Can Morales stay healthy as a starter, something he's never really been given the opportunity to even try?
Franklin Morales faced the Red Sox in the 2007 World Series as a starting pitcher for the Colorado Rockies, but by the time he made his way to Boston in 2011, he was exclusively a reliever. How he got to be in that role, in short, had a lot to do with how the Rockies handled their young, up-and-coming hurler. (Spoiler: poorly.) One thing that doesn't get much mention, though, is his health. Morales had some shoulder issues while with the Rockies, and though they mostly disappeared over the years, that body part came into the spotlight once more during his return to starting last summer.
Morales strained his shoulder in the spring of 2009, after a disappointing 2008 campaign, the blame for which could easily be put at the feet of the Rockies -- Colorado had pushed Morales to stick in the majors as a 22-year-old, despite the fact his stats from both the majors and minors in 2007 screamed that was not wise. The lefty would end up making just 10 starts total, with eight of those coming in the minors, in 2009, as the Rockies moved him to the bullpen. Morales, who just one year prior had been the eighth-ranked prospect in all of baseball, would never start another game for the Rockies.
Moving to relief didn't cause the shoulder issues to subside, as he dealt with inflammation in May of 2010. That was the end of his shoulder issues until 2012, though, when he dealt with shoulder weakness in camp, and was eventually placed on the 60-day disabled list in August with shoulder fatigue. Is this return to shoulder issues a concern for Morales going forward, a possible side-effect of his return to starting after so much time off?
Yes, but also no. It's a concern, in the sense that anytime a pitcher already has had an injury, the chances of further injury go up. However, Morales had to contend with shoulder weakness in 2012 one year ago today, missed 22 days while strengthening the area, and didn't get the opportunity to fully stretch out as a starter because of it. Morales ended up throwing all of 5-1/3 innings during the entirety of spring -- given this, it's not surprising that he struggled with his command and consistency during much of April.
What Morales did, in terms of stretching out to start for 2012 once he was needed, was throw 7-1/3 innings in relief in two appearances, nearly a week apart. Then, he started five of his next six appearances, finished out July in the bullpen, and temporarily went back to the rotation in August before his shoulder fatigue ended his season. Is it any surprise that, given this back-and-forth for a pitcher with a mild history of shoulder trouble that he would end up in the condition he did to end 2012? They didn't exactly mishandle him, but being stretched out mid-season for about a week isn't optimal, either. Such is the reality of a lack of starting depth, though.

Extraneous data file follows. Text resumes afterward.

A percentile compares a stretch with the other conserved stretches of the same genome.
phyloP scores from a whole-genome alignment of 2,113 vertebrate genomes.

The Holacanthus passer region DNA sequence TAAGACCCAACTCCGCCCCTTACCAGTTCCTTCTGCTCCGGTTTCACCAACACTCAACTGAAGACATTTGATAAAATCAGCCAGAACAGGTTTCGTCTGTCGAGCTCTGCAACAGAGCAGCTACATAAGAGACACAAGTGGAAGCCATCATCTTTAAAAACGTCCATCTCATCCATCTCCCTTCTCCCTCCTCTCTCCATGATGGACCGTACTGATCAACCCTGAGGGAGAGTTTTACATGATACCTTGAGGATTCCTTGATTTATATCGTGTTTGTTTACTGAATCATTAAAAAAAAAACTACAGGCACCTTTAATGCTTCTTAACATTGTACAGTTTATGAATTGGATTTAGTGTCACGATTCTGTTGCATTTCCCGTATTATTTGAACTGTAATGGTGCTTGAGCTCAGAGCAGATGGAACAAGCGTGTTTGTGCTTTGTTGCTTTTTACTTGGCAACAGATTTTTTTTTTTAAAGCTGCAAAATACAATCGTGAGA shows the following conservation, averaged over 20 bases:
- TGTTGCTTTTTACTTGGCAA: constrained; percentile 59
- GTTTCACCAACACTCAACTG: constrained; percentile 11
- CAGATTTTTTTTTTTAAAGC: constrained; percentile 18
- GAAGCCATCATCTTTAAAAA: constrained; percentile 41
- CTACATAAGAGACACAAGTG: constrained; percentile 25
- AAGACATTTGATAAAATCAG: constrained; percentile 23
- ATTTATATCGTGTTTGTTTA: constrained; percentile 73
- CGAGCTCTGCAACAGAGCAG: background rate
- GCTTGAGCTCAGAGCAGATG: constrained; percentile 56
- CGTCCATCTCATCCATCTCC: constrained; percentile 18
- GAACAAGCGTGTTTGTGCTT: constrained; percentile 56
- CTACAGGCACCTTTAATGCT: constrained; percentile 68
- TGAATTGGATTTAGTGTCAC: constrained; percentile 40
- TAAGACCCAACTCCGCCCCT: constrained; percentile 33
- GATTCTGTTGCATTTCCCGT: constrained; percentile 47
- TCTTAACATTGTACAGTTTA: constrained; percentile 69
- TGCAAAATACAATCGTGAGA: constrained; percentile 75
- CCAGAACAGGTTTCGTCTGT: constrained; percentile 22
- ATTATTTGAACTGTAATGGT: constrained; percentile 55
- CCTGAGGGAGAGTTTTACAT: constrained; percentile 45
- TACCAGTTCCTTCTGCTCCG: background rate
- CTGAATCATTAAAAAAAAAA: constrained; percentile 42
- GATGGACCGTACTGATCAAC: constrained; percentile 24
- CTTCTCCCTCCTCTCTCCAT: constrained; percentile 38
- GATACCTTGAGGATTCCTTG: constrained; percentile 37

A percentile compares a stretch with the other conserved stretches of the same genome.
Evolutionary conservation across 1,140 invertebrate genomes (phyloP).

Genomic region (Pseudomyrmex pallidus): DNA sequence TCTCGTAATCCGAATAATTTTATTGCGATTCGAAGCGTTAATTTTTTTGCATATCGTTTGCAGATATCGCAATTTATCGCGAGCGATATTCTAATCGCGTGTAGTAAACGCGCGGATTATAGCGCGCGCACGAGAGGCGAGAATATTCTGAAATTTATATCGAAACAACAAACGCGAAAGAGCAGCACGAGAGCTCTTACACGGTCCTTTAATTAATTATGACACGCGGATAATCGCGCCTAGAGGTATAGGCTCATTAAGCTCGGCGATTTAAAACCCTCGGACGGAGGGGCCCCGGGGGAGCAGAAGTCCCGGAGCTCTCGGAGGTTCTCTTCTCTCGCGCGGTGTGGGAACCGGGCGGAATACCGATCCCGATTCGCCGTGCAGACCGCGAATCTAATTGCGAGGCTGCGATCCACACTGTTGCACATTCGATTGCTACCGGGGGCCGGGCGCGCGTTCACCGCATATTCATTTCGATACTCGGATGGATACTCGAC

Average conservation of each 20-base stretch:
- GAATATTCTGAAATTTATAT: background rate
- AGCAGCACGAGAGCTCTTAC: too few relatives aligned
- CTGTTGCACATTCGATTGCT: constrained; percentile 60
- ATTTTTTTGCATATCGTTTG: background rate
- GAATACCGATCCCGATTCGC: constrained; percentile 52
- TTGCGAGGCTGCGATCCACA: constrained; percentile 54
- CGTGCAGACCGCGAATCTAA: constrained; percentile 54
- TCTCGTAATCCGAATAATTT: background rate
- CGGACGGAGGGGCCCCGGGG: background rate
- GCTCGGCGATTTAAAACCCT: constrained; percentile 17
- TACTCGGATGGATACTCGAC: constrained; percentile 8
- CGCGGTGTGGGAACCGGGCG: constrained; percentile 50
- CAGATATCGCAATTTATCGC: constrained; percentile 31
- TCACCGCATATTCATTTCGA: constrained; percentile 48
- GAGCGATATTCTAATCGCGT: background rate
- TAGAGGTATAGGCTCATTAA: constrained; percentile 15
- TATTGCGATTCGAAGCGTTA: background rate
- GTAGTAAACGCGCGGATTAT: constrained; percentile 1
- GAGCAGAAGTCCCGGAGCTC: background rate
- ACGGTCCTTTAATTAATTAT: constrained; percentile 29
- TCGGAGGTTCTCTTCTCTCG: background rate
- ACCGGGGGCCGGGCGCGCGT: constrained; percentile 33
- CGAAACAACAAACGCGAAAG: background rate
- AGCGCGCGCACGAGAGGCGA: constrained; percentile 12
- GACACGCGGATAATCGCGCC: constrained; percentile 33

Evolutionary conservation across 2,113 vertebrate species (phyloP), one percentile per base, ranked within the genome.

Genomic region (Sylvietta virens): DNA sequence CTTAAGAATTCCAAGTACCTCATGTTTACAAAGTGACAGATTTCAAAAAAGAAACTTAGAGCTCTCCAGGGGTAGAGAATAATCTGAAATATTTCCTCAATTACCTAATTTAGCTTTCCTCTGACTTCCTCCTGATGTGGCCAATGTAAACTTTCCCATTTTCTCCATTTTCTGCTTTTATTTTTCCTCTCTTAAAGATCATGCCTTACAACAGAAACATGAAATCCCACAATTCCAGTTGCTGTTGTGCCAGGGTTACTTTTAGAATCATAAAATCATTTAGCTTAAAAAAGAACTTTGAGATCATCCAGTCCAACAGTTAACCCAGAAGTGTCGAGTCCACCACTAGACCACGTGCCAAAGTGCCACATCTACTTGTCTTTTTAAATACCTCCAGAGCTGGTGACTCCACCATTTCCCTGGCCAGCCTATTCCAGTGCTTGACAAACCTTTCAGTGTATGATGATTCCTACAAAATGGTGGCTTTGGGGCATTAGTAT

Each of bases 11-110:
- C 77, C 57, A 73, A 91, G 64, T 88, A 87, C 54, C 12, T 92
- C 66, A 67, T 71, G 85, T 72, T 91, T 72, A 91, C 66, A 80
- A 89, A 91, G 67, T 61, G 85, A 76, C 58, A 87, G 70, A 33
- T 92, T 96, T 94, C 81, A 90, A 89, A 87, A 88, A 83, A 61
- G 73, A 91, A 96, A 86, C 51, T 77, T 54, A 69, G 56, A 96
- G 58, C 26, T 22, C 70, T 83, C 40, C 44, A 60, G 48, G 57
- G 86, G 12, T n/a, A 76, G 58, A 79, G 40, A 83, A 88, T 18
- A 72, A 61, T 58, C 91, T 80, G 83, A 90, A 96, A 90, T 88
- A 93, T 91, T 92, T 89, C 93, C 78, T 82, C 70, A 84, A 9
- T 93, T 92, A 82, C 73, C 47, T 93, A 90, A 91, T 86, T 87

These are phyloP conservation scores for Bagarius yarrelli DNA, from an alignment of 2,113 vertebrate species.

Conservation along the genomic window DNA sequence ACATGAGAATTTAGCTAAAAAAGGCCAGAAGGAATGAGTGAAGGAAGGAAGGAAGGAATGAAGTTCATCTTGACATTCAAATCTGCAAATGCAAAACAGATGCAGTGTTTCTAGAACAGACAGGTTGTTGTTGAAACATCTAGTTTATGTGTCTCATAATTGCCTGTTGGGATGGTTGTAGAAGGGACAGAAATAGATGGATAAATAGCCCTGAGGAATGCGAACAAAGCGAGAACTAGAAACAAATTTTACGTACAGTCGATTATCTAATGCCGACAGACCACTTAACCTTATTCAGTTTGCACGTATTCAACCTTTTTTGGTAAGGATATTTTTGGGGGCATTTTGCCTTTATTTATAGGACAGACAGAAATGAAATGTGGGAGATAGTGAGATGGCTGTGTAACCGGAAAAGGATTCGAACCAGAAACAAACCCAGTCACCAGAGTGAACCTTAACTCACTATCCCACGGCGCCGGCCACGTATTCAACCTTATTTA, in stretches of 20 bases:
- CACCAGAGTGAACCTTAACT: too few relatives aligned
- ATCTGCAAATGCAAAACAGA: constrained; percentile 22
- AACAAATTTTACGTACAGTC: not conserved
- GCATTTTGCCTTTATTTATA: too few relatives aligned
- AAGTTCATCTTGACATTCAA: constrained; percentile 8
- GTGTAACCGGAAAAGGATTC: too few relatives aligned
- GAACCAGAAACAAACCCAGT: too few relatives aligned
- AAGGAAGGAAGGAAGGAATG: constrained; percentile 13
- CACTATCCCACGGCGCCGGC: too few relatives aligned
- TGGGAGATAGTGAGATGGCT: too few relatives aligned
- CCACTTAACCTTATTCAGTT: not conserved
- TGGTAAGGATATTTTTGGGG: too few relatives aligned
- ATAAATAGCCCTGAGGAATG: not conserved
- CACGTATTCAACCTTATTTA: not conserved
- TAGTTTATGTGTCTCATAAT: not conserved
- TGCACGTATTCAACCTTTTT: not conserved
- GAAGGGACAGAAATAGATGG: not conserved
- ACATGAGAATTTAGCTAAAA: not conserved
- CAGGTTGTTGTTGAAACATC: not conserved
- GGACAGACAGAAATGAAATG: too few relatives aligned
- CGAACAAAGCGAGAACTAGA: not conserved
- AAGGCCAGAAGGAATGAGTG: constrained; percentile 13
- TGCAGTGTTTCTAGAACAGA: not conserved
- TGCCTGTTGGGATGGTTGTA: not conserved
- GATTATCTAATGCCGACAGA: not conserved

The Red Sox are handling things a bit different this time around. Morales is being stretched out as a starter from the get go, and is expected to be the first line of defense should one of Jon Lester, Clay Buchholz, Ryan Dempster, Felix Doubront, or John Lackey need a replacement in-season. In that sense, if it turns out his shoulder cannot take the starting regimen and workload, it won't be as much of a problem for Boston as it was in 2012 -- their depth is in a much better place than it used to be. However, the best-case -- besides the rotation staying healthy, anyway -- is that the minor-league pitchers get to stay there and develop, while a healthy and effective Morales can drop in and out of the rotation as needed. For that reason, it's important his shoulder stays healthy.
Even if he doesn't end up needing to start, the health of Morales will be significant in the bullpen. There might not be room for Andrew Miller in the pen, and while Craig Breslow's own shoulder weakness isn't considered serious, it's easy to envision a scenario where the Red Sox find themselves short a reliable southpaw option in relief. Given all that, one hopes that a healthy spring, combined with preparing for the more rigorous role, will be enough to keep Morales' shoulder feeling good.